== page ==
Nuclear technology has a long track record of positively contributing to global social and economic development.
For more than 70-years nuclear research reactors have proven to be cornerstones of innovation in the global development of science and technology.
The African continent is no exception, the continent has 10 out of more than 240 research reactors operating globally.
In 2009, Africa passed a milestone of half century of involvement with nuclear technology, dating from the initial criticality of the Democratic Republic of the Congo’s first research reactor (RR) at the University of Kinshasa.
The construction of Congolese RR ushered in a new era of scientific development in Africa.
Africa’s RRs are a vital component of the evolving role nuclear science and technology play in the development of society.
These reactors have significantly contributed to the scientific progress made in a wide range of spheres.
Moreover, RRs are an indispensable tool in the education and training of future Nuclear Power Plant (NPP) operators and engineers as well for the production of scientifically and technologically important materials, such as radioisotopes.
These reactors are also used for testing new types of nuclear fuel and studying the radiation resistance of new materials and electronic devices.
For instance, South Africa can be considered a true role model for emerging countries on how nuclear science innovations can be employed to improve the quality of human lives.
The SAFARI-1 RR, one of Africa’s first 20 MW research reactors, which already marked its 50-year milestone, successfully provides high quality products and services for domestic and international needs.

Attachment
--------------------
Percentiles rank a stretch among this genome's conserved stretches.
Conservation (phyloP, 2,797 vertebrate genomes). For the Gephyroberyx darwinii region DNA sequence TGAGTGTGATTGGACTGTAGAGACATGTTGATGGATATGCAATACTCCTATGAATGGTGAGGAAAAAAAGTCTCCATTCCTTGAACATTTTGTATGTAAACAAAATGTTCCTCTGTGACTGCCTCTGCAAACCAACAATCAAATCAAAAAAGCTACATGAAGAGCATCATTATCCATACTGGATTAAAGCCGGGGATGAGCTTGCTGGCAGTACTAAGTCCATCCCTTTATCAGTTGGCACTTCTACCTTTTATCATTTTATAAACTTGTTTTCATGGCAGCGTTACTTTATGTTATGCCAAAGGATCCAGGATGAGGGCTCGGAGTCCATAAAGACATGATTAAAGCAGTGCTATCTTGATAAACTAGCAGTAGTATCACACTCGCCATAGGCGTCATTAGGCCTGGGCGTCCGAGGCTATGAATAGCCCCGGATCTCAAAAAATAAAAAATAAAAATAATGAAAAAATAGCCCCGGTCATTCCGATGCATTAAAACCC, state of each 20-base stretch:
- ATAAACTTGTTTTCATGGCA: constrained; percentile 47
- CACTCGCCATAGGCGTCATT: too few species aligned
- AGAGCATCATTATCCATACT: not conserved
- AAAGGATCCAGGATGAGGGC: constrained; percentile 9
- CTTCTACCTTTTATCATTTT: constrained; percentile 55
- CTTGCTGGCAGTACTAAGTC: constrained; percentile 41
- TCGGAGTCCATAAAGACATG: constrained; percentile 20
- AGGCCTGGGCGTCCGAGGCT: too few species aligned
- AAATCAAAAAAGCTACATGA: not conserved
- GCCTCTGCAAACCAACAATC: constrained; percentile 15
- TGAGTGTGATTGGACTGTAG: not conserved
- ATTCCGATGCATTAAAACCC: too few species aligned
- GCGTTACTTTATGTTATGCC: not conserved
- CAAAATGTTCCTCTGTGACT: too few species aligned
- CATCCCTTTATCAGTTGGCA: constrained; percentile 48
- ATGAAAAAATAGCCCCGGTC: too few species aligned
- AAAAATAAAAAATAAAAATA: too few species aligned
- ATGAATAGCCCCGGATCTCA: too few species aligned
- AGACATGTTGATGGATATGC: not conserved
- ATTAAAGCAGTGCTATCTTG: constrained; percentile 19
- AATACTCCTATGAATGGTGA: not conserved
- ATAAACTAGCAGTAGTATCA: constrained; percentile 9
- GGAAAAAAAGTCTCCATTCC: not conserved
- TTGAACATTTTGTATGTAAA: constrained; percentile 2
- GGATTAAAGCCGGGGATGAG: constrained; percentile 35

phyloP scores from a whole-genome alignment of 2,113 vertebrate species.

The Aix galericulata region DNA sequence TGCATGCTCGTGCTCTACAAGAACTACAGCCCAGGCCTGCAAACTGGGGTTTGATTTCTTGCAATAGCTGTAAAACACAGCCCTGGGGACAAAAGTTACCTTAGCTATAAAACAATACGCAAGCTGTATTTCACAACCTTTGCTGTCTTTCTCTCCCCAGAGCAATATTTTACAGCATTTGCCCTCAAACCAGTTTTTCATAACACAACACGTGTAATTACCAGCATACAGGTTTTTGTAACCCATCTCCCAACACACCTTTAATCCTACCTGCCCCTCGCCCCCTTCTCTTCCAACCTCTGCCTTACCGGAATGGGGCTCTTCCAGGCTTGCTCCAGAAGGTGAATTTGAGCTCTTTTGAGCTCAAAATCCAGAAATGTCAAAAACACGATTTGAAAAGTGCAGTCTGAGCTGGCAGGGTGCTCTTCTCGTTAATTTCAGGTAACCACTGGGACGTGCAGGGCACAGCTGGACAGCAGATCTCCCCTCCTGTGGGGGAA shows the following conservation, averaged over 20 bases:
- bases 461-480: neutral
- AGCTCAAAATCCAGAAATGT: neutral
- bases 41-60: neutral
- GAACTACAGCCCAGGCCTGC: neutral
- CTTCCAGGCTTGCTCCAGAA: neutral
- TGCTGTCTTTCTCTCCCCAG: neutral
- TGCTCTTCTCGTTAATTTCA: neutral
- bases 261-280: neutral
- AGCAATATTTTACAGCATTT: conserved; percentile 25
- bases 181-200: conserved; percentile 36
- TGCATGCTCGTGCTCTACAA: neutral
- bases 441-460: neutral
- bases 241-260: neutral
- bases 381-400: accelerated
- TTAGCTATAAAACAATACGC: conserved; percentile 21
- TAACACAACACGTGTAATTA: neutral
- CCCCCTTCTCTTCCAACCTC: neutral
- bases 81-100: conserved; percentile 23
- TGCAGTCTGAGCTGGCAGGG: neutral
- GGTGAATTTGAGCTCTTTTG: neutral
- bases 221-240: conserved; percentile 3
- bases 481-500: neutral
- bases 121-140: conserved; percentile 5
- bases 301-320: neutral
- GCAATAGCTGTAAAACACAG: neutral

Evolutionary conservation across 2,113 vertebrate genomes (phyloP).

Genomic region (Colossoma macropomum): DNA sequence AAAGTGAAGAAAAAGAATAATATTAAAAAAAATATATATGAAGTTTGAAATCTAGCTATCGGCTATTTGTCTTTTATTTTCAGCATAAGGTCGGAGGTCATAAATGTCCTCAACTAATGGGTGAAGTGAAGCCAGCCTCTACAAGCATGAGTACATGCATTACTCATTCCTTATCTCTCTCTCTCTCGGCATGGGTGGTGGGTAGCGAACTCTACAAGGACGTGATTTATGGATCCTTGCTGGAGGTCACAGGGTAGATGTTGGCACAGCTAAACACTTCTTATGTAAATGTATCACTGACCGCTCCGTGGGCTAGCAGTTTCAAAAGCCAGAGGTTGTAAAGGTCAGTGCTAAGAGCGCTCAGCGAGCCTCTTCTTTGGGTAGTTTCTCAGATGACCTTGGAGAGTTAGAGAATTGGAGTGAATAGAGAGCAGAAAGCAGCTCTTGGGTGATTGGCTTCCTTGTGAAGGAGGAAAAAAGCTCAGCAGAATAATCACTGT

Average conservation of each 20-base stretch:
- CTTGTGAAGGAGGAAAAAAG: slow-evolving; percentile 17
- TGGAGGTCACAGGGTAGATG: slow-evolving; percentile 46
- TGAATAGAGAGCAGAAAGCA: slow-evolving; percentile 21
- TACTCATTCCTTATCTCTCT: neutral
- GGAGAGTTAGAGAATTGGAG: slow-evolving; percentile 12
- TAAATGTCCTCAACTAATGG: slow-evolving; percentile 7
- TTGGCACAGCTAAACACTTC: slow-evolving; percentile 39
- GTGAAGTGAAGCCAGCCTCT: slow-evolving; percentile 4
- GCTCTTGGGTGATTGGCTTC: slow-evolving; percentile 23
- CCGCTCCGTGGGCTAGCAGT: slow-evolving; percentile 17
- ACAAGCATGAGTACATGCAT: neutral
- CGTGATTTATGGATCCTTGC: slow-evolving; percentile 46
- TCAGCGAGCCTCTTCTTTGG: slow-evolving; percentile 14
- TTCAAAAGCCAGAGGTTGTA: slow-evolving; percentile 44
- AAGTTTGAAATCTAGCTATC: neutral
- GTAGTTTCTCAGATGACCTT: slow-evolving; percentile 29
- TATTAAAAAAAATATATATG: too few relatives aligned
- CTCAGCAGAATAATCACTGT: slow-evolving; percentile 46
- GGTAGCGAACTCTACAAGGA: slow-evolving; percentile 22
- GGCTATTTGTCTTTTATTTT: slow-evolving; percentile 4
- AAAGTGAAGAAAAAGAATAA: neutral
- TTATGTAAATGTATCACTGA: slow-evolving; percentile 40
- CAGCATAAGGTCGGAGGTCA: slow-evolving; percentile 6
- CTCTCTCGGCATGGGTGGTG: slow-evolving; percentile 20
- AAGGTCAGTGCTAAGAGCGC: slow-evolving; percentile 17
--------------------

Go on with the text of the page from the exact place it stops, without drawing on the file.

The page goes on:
Being the only nuclear research unit in SA the SAFARI-1 reactor is renowned as one of the leading producers of medical isotopes in the world, in particular molybdenum-99, which is a key isotope used in 40-million diagnostic procedures per annum worldwide.
It is estimated that medical products, produced by the SAFARI-1, are used in approximately 10 million medical procedures in more than 60 countries per year, saving countless lives.
Nuclear innovations from Africa have made it possible to eliminate a range of harmful pests, which previously destroyed entire crops of fruits such as oranges and grapefruit.
Due to nuclear technologies the tsetse fly no longer poses serious risk to farmers and cattle in many previously effected regions.
Moreover, nuclear techniques have enabled the increased productivity of the agricultural sector in many regions which has reflected positively on farmer’s incomes.
Ghana has successfully been operating its RR since 1994, apart from research purposes, the Ghanaian RR is utilized in support of the oil and aluminum manufacturing industries.
The reactor is also used in geochemistry and hydrochemistry, soil fertility studies as well as mineral exploration.
Global experience of using nuclear technologies has shown that the research units are also widely applied for environmental monitoring and pollution assessments (air, water, and soil), food and agriculture, health, medicine and pharmaceuticals.